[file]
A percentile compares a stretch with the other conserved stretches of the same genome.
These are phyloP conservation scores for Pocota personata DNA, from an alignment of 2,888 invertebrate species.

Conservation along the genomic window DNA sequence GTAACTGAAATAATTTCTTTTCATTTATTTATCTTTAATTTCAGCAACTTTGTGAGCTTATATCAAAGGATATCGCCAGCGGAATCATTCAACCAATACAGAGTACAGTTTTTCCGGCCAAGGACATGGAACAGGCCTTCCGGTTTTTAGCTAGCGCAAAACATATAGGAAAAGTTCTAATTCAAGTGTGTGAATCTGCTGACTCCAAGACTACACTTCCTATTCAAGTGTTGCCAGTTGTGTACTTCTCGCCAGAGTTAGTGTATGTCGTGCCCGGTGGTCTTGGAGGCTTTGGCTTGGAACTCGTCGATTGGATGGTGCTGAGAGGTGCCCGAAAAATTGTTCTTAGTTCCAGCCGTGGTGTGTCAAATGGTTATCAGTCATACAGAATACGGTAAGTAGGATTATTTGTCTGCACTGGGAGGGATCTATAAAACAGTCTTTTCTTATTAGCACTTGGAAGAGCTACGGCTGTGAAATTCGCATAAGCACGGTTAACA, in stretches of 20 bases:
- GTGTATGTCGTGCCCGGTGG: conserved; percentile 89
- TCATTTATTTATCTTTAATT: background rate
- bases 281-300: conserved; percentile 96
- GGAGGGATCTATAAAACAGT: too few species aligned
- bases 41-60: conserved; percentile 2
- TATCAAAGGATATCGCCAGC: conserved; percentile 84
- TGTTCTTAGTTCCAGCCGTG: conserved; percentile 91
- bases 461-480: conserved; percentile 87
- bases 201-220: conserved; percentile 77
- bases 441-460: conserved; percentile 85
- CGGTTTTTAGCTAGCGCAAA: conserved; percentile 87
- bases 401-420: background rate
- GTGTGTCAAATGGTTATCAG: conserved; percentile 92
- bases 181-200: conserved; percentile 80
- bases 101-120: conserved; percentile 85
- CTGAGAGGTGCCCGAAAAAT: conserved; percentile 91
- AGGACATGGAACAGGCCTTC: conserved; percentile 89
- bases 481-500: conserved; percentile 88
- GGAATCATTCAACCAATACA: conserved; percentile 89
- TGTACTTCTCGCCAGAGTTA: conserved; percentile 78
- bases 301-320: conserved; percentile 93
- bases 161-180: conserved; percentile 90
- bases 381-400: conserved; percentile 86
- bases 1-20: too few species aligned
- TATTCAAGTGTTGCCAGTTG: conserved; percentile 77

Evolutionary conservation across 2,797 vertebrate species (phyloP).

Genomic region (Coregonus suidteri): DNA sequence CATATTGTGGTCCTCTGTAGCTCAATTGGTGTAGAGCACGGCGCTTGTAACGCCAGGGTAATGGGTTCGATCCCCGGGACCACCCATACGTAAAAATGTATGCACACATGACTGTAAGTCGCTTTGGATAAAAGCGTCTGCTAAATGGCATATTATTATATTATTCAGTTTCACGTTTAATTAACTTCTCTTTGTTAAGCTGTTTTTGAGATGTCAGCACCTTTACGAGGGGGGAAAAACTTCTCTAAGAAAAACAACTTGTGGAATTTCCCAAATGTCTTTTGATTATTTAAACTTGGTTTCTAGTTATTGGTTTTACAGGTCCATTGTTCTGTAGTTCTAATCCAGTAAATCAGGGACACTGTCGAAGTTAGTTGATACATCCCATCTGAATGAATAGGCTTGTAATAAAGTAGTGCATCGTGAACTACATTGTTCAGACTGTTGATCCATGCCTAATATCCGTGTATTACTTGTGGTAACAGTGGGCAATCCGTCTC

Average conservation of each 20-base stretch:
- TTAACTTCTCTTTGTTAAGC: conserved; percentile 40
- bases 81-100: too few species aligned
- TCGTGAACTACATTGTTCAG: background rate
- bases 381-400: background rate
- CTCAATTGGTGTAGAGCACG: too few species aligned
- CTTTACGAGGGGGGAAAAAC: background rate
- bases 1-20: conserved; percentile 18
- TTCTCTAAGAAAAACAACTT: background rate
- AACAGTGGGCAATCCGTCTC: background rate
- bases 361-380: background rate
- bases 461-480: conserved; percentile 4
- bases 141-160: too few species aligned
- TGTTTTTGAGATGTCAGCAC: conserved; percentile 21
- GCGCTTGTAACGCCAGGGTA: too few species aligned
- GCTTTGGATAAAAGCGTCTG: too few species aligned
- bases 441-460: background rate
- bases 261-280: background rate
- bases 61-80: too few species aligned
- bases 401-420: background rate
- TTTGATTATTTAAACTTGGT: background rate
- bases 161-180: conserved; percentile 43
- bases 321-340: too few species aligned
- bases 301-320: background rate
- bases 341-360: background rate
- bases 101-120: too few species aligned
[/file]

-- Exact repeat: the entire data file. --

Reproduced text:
A percentile compares a stretch with the other conserved stretches of the same genome.
These are phyloP conservation scores for Pocota personata DNA, from an alignment of 2,888 invertebrate species.

Conservation along the genomic window DNA sequence GTAACTGAAATAATTTCTTTTCATTTATTTATCTTTAATTTCAGCAACTTTGTGAGCTTATATCAAAGGATATCGCCAGCGGAATCATTCAACCAATACAGAGTACAGTTTTTCCGGCCAAGGACATGGAACAGGCCTTCCGGTTTTTAGCTAGCGCAAAACATATAGGAAAAGTTCTAATTCAAGTGTGTGAATCTGCTGACTCCAAGACTACACTTCCTATTCAAGTGTTGCCAGTTGTGTACTTCTCGCCAGAGTTAGTGTATGTCGTGCCCGGTGGTCTTGGAGGCTTTGGCTTGGAACTCGTCGATTGGATGGTGCTGAGAGGTGCCCGAAAAATTGTTCTTAGTTCCAGCCGTGGTGTGTCAAATGGTTATCAGTCATACAGAATACGGTAAGTAGGATTATTTGTCTGCACTGGGAGGGATCTATAAAACAGTCTTTTCTTATTAGCACTTGGAAGAGCTACGGCTGTGAAATTCGCATAAGCACGGTTAACA, in stretches of 20 bases:
- GTGTATGTCGTGCCCGGTGG: conserved; percentile 89
- TCATTTATTTATCTTTAATT: background rate
- bases 281-300: conserved; percentile 96
- GGAGGGATCTATAAAACAGT: too few species aligned
- bases 41-60: conserved; percentile 2
- TATCAAAGGATATCGCCAGC: conserved; percentile 84
- TGTTCTTAGTTCCAGCCGTG: conserved; percentile 91
- bases 461-480: conserved; percentile 87
- bases 201-220: conserved; percentile 77
- bases 441-460: conserved; percentile 85
- CGGTTTTTAGCTAGCGCAAA: conserved; percentile 87
- bases 401-420: background rate
- GTGTGTCAAATGGTTATCAG: conserved; percentile 92
- bases 181-200: conserved; percentile 80
- bases 101-120: conserved; percentile 85
- CTGAGAGGTGCCCGAAAAAT: conserved; percentile 91
- AGGACATGGAACAGGCCTTC: conserved; percentile 89
- bases 481-500: conserved; percentile 88
- GGAATCATTCAACCAATACA: conserved; percentile 89
- TGTACTTCTCGCCAGAGTTA: conserved; percentile 78
- bases 301-320: conserved; percentile 93
- bases 161-180: conserved; percentile 90
- bases 381-400: conserved; percentile 86
- bases 1-20: too few species aligned
- TATTCAAGTGTTGCCAGTTG: conserved; percentile 77

Evolutionary conservation across 2,797 vertebrate species (phyloP).

Genomic region (Coregonus suidteri): DNA sequence CATATTGTGGTCCTCTGTAGCTCAATTGGTGTAGAGCACGGCGCTTGTAACGCCAGGGTAATGGGTTCGATCCCCGGGACCACCCATACGTAAAAATGTATGCACACATGACTGTAAGTCGCTTTGGATAAAAGCGTCTGCTAAATGGCATATTATTATATTATTCAGTTTCACGTTTAATTAACTTCTCTTTGTTAAGCTGTTTTTGAGATGTCAGCACCTTTACGAGGGGGGAAAAACTTCTCTAAGAAAAACAACTTGTGGAATTTCCCAAATGTCTTTTGATTATTTAAACTTGGTTTCTAGTTATTGGTTTTACAGGTCCATTGTTCTGTAGTTCTAATCCAGTAAATCAGGGACACTGTCGAAGTTAGTTGATACATCCCATCTGAATGAATAGGCTTGTAATAAAGTAGTGCATCGTGAACTACATTGTTCAGACTGTTGATCCATGCCTAATATCCGTGTATTACTTGTGGTAACAGTGGGCAATCCGTCTC

Average conservation of each 20-base stretch:
- TTAACTTCTCTTTGTTAAGC: conserved; percentile 40
- bases 81-100: too few species aligned
- TCGTGAACTACATTGTTCAG: background rate
- bases 381-400: background rate
- CTCAATTGGTGTAGAGCACG: too few species aligned
- CTTTACGAGGGGGGAAAAAC: background rate
- bases 1-20: conserved; percentile 18
- TTCTCTAAGAAAAACAACTT: background rate
- AACAGTGGGCAATCCGTCTC: background rate
- bases 361-380: background rate
- bases 461-480: conserved; percentile 4
- bases 141-160: too few species aligned
- TGTTTTTGAGATGTCAGCAC: conserved; percentile 21
- GCGCTTGTAACGCCAGGGTA: too few species aligned
- GCTTTGGATAAAAGCGTCTG: too few species aligned
- bases 441-460: background rate
- bases 261-280: background rate
- bases 61-80: too few species aligned
- bases 401-420: background rate
- TTTGATTATTTAAACTTGGT: background rate
- bases 161-180: conserved; percentile 43
- bases 321-340: too few species aligned
- bases 301-320: background rate
- bases 341-360: background rate
- bases 101-120: too few species aligned